If the bearish US rates trade was already tired, December’s cooler-than-anticipated read on PPI could leave it exhausted. For now.
This goes without saying (although I said it anyway), but “cool” is an extremely relative term when it comes to all things “inflation” in the US currently. So, no one should misconstrue the message. The point is just that the market is looking for incremental evidence that the situation is becoming less acute, and even a slight downside miss on December PPI arguably sufficed.
Assuming the above is a semblance of accurate, what does it mean for US equities in the near-term? Well, when taken in conjunction with my ad nauseam refrain that Fed pricing is likely maxed out for now barring some outlier data print, it suggests scope for additional relief in secular growth, tech and, more to the point, the rotational pain associated with the Fed pivot and last week’s real rate shock.
“Long-duration stocks declined sharply in the last two months of 2021, and that selloff has continued at the start of 2022 alongside the latest move higher in rates,” Goldman’s Ben Snider said, in a note dated Wednesday.
“The derating of equity duration is evident in the performance of select industries like Biotechnology as well as the relative returns of our Long Duration and Short Duration baskets,” Snider added, referencing the figures (above).
On Thursday, Nomura’s Charlie McElligott weighed in. “US Treasury yields now may be able to consolidate and help pause pain from the ‘(cheap) Value / (expensive) Growth’ rotation bleed, especially [if] you see Tech / NDX / SPX rally on [the] marginal PPI ‘disappointment’,” he wrote, on the way to saying dealer positioning is much more conducive to local stability.
At the same time, he noted that tech positioning “is much cleaner now, as per flows and PB data,” which, in turn, suggests reduced hedging needs. Charlie again mentioned moderation in vol metric extremes observed in QQQ options, with skew, put skew and term structure all “coming off the boil.”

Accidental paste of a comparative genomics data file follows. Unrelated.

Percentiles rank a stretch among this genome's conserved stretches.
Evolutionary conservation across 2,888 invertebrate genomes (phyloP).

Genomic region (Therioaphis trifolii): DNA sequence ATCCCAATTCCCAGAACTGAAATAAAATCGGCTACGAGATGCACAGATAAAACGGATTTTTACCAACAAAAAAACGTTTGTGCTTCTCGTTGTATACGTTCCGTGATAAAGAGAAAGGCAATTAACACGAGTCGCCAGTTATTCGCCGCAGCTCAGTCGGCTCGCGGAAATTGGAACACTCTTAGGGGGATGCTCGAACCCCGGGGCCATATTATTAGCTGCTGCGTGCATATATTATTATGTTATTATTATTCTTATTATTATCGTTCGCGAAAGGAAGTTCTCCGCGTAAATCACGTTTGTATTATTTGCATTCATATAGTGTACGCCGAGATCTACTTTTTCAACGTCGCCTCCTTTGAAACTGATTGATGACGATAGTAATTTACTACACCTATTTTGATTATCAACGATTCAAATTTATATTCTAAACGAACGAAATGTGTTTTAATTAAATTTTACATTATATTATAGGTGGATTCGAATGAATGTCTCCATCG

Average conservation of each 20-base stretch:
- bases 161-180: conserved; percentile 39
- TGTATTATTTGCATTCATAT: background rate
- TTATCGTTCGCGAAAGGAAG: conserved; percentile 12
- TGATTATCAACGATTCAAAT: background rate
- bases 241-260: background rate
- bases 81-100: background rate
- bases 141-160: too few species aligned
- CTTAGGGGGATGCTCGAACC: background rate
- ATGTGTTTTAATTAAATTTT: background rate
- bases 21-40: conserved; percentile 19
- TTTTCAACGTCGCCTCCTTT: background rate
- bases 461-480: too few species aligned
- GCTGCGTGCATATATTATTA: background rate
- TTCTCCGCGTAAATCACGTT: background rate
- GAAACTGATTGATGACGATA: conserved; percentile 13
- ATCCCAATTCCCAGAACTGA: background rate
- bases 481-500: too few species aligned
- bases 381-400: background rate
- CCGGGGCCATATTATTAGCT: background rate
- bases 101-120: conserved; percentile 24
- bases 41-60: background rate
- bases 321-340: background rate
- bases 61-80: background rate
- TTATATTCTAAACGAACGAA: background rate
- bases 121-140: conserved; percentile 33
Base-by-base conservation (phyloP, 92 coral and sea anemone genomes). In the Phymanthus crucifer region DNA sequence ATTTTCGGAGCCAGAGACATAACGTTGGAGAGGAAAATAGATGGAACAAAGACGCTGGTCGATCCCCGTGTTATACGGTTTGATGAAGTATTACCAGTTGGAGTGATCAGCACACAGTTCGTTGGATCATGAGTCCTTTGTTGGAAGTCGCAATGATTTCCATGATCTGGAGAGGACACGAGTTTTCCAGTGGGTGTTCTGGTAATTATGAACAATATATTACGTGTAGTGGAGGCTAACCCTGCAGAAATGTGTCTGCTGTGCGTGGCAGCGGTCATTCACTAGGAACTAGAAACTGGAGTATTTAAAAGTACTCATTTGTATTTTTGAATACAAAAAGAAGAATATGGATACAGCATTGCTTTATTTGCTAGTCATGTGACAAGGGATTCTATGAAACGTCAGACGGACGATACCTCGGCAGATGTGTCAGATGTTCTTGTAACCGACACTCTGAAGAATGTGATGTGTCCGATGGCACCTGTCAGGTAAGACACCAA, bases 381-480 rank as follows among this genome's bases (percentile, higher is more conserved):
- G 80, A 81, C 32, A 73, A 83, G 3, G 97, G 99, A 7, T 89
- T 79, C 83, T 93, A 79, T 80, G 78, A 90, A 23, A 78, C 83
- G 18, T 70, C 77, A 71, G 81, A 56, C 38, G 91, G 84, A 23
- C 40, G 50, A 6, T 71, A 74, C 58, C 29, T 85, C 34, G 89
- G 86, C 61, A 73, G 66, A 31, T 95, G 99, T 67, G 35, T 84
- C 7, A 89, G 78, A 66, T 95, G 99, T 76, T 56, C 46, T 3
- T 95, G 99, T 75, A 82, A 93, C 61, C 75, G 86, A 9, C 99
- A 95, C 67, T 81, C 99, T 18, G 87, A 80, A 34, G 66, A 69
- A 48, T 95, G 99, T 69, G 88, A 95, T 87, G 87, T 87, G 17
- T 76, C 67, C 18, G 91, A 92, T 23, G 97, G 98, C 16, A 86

Of course, these are mostly tactical considerations — the economy is at a pivotal juncture and it’s by no means clear that the Fed can ultimately succeed in corralling inflation absent the kind of draconian tightening that would prompt a recession. The “soft landing” debate is… well, still up for debate.
With that obligatory caveat, what counts right now is the extent to which there’s just nowhere else to go (if you will) when it comes to Fed messaging and pricing.
McElligott summed it up. “In the past week, we’ve seen 1) the Fed Minutes (and speakers thereafter) confirm balance sheet runoff beginning mid-year alongside simultaneous hikes; 2) US unemployment dipping below 4%; and 3) US CPI YoY at 7%,” he wrote Thursday.
What’s come of all that? Not much on the rates side, really. “EDM3 (June ’23 Eurodollar) is unchanged week-to-date and TY has rallied, which is telling us that the Fed, at this juncture, is generally priced-in,” McElligott said, on the way to driving the point home. “The longer the trade sits and stops working, shorts / downside trades in UST futs and ED$ will be incentivized to ‘profit-take.'”
2 thoughts on “Is The Fed Trade Exhausted?”
To play devils advocate, couldn’t a cooling of inflation be bearish for real yields and thus have a negative impact on growth plays?
H-Man,TY stabilized after being pounded down. Looks more like a dead cat bounce.